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Wednesday, August 15, 2012 @ 02:08 PM gHale

The sole crude distillation unit at Chevron Corp’s large Richmond, CA, refinery could be down for up to six months after last week’s fire, industry intelligence group IIR Energy said in a report that suggests the outage may be twice as long as feared.

Investigators have found “extensive damage” in the cooling towers, pipe racks and heater tower, IIR Energy said.

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Neither Chevron nor investigators have given any timeline for resuming full operations at the 245,000-barrel-per-day plant, California’s second largest, following an Aug. 6 fire at its crude unit that caused a spike in regional gasoline prices.

A Chevron spokesman said the No. 4 crude oil unit — the only one at the plant — remained shut down while other parts of the plant were operating.

Sources at the refinery said last week the unit could be down for up to three months. The fire erupted at a pump leaking a substance similar to diesel, according to a preliminary report the company filed with county pollution regulators last week.

IIR Energy, which employees hundreds of researchers to gather operational information, first hand, about industrial facilities across the world, said Chevron had not yet decided whether it would continue to operate some secondary units that are running down on-hand feedstock inventories.

Chevron could buy intermediate feed from the market, although in most cases it is difficult for a refiner that has shut down its crude unit to secure enough of this type of oil to keep producing motor fuels at the same rate. Last week, the plant was producing gasoline at over 50 percent capacity, sources said.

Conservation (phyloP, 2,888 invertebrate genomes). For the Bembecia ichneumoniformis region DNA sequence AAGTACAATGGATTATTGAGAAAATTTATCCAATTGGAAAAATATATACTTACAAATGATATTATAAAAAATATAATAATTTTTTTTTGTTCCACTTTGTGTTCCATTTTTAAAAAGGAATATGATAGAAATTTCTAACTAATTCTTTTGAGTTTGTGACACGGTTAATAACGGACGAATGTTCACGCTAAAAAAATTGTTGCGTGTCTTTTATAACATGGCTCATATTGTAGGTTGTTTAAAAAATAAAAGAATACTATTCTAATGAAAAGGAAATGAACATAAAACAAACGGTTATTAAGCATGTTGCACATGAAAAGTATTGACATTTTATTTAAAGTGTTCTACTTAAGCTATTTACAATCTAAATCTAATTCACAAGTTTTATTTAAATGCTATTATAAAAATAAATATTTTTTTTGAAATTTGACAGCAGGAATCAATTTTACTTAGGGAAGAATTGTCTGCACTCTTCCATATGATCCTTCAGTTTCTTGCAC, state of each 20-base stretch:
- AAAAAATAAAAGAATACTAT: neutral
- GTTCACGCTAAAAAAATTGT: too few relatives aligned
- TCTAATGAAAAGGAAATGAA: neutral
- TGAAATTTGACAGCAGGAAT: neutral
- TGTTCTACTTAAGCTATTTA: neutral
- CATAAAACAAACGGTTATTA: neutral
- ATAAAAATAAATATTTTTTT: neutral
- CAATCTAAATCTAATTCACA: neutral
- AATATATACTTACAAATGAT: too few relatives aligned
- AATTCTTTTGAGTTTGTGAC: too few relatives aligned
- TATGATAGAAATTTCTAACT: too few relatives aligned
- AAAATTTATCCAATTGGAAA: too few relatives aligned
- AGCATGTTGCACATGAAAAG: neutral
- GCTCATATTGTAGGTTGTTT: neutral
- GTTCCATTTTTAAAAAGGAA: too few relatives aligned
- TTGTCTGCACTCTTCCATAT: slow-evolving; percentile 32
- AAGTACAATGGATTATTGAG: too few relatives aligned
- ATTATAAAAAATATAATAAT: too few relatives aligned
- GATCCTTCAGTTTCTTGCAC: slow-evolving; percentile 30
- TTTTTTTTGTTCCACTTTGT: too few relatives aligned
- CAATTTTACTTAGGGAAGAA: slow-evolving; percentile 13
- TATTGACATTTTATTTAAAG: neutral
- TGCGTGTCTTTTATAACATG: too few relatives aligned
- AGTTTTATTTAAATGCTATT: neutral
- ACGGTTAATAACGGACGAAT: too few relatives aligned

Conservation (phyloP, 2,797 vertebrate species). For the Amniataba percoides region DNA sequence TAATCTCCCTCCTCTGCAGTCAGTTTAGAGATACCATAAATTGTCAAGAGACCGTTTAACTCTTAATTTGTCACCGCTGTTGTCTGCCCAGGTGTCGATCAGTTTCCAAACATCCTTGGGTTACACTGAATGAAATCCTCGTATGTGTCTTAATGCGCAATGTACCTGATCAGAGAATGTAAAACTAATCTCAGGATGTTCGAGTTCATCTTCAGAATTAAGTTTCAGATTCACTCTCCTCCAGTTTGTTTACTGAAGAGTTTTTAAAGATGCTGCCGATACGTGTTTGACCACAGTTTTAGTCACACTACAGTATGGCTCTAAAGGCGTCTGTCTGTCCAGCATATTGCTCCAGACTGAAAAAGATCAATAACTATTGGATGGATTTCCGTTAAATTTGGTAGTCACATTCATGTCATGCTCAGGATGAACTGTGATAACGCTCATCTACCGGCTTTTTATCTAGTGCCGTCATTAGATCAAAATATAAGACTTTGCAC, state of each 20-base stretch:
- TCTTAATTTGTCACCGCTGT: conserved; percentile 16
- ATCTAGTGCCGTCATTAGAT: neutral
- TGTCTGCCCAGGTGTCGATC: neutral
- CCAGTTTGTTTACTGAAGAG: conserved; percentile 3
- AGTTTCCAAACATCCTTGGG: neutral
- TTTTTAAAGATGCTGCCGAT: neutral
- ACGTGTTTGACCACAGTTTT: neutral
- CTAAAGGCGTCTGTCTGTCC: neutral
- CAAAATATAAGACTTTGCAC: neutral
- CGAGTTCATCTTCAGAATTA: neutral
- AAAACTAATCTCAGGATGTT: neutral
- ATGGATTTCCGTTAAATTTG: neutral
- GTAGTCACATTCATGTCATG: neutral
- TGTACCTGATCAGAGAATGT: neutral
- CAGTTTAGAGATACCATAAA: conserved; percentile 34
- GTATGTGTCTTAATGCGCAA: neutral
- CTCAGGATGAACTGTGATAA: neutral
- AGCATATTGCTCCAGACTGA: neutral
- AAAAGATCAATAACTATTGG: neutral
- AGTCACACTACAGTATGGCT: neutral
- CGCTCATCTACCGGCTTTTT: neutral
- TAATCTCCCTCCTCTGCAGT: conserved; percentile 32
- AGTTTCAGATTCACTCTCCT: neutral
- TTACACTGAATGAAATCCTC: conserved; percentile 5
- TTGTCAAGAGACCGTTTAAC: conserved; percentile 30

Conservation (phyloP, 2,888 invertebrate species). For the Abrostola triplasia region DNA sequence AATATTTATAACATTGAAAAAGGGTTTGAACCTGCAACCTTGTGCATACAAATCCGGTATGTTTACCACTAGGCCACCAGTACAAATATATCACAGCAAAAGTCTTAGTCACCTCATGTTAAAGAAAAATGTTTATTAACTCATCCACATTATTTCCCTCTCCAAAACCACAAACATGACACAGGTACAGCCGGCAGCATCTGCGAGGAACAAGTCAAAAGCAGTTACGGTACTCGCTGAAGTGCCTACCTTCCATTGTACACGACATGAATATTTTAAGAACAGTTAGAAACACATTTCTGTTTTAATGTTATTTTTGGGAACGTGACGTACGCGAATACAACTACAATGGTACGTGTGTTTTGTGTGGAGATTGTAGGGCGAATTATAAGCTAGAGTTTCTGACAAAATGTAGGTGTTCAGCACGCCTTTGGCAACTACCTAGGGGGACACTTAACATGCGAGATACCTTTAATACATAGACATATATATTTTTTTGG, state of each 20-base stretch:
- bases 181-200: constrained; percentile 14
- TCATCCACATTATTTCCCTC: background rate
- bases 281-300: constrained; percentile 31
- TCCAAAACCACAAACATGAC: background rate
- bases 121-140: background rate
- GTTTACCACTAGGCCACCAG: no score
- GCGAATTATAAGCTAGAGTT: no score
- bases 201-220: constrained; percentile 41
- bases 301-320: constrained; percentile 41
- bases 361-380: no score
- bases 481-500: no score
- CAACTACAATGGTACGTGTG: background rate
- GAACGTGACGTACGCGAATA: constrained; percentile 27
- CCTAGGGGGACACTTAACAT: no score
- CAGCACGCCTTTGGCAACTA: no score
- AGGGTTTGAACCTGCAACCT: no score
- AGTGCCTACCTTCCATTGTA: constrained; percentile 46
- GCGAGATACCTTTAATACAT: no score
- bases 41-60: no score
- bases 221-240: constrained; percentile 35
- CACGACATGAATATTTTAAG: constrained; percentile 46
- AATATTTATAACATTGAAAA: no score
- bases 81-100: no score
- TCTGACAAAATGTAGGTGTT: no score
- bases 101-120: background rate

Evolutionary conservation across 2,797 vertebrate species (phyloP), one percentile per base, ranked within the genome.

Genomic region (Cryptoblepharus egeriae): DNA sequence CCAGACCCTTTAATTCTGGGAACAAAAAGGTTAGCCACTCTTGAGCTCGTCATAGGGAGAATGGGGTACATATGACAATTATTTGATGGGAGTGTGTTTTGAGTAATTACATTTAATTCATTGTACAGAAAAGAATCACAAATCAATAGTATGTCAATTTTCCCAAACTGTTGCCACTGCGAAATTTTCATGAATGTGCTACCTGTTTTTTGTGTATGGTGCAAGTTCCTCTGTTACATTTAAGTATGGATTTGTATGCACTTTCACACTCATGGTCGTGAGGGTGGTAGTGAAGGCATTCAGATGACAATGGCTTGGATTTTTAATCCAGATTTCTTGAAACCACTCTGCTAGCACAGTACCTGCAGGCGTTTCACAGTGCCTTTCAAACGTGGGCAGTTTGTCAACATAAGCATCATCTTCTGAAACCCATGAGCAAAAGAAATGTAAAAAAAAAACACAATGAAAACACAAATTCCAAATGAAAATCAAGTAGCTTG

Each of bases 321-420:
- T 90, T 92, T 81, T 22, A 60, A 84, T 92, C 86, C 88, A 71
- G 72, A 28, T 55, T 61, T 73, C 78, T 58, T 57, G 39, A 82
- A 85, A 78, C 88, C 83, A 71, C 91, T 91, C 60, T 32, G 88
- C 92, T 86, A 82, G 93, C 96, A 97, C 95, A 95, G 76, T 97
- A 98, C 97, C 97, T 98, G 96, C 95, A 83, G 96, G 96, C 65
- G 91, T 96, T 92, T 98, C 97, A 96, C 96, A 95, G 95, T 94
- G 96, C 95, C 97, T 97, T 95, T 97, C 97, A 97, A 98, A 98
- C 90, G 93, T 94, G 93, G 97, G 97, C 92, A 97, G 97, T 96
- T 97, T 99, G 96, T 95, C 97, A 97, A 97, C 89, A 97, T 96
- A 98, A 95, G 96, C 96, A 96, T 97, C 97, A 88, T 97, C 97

The fire damaged the only atmospheric tower on the CDU, the unit that begins converting crude oil to motor fuel. The CDU makes feedstock for all other units at the refinery.

The blaze broke out as workers and the refinery’s fire department were evaluating a leak at the pump.

Wednesday, February 29, 2012 @ 01:02 PM gHale

The manager of BP’s Cherry Point refinery in Blaine, WA, said the cause of a fire in early February was most likely from equipment failure.

A failure in the “crude vacuum unit” led to the release of some heavier crude, which ignited when it came in contact with air.

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Right now the company is focusing on how the equipment failed and how to prevent it from happening in the future, said Stacey McDaniel, the plant manager.

Initially, investigators said a leaky flange connection may have been the cause of the blaze.

The facility remains mostly shut down while everyone focuses on the investigation, McDaniel said.

The refinery can process 230,000 barrels of crude oil a day. It produces 20 percent of Washington’s gasoline and the majority of aviation fuel for the Vancouver, British Columbia, Sea-Tac and Portland airports.

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